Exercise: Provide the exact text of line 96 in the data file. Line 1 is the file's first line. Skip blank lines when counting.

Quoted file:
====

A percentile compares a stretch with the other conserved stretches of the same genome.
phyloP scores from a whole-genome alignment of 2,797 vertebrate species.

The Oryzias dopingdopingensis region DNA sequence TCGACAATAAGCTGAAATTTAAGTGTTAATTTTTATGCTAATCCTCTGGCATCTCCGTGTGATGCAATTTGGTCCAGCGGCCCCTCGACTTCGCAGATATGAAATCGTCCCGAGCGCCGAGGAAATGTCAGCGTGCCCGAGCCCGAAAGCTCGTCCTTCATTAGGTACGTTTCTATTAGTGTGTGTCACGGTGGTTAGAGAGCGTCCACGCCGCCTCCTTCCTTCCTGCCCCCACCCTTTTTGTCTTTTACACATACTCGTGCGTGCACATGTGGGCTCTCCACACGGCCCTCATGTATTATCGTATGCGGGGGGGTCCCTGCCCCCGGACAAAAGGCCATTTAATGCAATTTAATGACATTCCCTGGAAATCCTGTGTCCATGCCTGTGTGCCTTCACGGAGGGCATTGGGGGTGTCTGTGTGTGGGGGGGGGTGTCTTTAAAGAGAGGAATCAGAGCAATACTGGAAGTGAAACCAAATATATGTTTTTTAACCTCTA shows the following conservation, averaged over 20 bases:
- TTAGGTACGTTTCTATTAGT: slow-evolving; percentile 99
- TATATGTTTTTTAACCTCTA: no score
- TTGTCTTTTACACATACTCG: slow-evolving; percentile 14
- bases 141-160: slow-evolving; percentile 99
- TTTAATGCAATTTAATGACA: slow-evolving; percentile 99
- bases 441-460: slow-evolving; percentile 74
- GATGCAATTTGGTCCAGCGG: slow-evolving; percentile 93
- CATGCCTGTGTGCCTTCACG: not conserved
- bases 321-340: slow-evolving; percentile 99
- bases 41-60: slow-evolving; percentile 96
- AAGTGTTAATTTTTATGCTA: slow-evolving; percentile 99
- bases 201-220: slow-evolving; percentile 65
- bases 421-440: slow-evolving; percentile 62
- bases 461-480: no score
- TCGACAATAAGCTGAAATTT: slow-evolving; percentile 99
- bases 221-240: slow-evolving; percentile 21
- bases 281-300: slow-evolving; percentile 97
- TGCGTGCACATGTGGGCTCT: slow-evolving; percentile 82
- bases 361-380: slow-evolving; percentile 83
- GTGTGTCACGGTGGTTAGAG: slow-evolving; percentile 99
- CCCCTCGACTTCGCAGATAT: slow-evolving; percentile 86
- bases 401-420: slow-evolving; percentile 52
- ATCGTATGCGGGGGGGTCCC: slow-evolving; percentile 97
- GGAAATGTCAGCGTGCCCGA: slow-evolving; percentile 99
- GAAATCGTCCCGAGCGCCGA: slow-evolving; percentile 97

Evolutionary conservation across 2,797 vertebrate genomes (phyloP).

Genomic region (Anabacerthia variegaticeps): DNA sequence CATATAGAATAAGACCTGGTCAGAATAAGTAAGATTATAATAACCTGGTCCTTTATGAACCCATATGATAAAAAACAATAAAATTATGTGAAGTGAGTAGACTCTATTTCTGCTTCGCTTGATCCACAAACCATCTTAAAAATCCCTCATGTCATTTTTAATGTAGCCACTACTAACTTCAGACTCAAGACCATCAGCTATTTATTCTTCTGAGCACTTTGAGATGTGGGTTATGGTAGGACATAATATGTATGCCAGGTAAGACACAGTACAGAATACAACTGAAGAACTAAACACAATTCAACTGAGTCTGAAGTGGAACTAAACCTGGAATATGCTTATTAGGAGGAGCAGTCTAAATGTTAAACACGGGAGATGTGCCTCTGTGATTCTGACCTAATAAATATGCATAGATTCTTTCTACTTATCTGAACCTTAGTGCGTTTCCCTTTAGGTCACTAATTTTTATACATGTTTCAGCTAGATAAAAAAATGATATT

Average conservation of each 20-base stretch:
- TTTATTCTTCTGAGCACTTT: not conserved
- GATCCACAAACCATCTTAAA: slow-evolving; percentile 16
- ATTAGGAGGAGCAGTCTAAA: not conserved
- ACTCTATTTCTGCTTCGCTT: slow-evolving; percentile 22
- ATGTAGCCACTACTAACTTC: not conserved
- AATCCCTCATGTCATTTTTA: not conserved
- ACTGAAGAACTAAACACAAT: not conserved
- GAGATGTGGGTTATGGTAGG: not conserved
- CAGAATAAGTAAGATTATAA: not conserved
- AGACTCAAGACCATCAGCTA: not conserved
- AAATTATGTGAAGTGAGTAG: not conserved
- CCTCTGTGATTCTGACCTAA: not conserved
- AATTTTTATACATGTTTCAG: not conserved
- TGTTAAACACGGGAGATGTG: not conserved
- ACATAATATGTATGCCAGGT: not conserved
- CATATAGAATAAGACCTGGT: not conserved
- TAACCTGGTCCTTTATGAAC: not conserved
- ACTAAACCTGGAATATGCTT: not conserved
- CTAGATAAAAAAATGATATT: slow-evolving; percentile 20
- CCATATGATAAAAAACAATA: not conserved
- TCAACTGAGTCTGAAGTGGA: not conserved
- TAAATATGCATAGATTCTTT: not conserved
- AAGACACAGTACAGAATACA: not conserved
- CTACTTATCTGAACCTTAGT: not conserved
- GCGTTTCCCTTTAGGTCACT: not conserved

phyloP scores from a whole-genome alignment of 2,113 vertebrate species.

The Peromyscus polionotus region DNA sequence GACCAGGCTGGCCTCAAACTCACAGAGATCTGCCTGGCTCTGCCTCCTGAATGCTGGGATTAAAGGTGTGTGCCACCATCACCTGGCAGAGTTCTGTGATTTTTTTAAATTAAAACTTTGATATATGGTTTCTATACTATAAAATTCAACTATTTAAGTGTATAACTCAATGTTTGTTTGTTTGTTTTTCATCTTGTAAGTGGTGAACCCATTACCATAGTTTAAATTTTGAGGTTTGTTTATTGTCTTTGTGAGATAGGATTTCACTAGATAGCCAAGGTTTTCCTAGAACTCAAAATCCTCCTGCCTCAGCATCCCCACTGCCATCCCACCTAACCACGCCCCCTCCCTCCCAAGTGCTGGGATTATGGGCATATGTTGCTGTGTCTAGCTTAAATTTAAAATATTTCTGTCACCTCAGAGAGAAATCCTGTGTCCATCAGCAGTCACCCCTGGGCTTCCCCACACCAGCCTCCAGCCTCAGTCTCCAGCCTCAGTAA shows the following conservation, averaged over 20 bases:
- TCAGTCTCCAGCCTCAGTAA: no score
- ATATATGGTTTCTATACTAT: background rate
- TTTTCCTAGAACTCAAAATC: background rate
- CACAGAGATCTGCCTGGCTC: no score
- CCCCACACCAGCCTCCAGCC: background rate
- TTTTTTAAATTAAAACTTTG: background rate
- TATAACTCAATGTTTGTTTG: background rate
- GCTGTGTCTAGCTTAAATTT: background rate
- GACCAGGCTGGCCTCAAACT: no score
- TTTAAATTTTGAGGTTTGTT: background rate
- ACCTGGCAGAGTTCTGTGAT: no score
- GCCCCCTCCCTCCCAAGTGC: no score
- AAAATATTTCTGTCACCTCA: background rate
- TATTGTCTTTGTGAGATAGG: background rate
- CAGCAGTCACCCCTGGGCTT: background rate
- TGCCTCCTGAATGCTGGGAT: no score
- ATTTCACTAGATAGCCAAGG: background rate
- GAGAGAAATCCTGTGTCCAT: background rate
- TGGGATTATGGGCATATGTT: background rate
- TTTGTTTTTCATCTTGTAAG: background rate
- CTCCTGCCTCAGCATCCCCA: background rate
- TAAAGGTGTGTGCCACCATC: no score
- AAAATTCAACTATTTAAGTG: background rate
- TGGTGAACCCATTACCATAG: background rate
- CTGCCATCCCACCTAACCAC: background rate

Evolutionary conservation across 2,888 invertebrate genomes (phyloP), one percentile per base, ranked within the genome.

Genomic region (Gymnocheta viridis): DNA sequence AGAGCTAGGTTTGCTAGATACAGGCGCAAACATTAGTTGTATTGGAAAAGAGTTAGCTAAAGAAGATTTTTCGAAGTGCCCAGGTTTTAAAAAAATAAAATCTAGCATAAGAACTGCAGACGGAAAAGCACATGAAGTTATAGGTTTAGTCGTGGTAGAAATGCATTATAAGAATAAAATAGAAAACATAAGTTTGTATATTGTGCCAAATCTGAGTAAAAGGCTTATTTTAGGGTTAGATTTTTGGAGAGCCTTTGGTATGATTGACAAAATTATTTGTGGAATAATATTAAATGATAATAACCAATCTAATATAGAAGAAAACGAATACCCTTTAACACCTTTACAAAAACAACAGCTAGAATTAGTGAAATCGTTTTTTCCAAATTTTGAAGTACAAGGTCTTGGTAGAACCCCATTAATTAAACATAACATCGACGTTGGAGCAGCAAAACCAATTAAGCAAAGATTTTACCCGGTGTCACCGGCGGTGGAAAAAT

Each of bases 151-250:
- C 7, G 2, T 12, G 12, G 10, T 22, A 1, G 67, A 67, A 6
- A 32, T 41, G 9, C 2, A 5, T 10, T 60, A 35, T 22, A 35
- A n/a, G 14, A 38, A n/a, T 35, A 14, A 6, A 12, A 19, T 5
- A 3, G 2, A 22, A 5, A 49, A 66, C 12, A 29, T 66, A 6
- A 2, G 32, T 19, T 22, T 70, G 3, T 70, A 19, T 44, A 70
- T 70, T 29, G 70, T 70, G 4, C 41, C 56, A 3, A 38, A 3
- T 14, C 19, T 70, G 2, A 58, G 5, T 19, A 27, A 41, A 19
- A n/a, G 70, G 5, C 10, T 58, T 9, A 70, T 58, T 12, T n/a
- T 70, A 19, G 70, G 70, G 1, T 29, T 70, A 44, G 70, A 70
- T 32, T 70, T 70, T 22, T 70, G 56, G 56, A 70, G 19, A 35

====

- T 32, T 70, T 70, T 22, T 70, G 56, G 56, A 70, G 19, A 35